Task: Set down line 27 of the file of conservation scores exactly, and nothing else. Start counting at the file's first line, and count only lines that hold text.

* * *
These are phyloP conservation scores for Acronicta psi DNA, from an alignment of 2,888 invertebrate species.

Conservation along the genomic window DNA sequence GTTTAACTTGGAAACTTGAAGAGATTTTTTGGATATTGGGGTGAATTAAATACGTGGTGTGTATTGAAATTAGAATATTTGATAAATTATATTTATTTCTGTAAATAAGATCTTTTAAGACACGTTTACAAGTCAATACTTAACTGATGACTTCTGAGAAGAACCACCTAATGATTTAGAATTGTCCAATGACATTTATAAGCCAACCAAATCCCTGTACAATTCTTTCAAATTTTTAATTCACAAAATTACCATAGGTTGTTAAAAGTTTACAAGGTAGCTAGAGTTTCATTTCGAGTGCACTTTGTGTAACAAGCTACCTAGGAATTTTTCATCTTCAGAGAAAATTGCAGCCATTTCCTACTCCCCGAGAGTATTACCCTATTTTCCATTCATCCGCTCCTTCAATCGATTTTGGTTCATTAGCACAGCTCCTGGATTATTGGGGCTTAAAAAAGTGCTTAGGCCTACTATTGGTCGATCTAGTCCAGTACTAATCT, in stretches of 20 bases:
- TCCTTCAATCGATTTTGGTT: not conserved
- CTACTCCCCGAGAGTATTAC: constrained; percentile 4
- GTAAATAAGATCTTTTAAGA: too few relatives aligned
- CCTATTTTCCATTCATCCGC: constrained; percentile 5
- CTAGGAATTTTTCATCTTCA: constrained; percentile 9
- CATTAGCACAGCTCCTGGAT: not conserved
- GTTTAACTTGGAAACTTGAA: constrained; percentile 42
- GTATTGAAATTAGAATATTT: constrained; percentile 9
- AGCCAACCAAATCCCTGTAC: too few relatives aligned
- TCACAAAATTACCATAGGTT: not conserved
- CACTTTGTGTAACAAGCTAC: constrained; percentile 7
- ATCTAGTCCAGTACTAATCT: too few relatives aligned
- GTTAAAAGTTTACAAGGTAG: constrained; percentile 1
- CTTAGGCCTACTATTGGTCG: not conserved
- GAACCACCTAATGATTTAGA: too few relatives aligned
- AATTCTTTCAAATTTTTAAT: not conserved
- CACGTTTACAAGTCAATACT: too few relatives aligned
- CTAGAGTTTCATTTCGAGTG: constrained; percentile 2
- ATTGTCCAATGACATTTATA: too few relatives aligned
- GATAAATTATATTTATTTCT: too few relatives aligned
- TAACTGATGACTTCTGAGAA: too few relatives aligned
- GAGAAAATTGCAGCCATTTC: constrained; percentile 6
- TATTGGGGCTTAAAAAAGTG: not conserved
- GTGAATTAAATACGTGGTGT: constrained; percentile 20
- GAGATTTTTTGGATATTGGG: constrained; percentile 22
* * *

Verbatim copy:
- GAGATTTTTTGGATATTGGG: constrained; percentile 22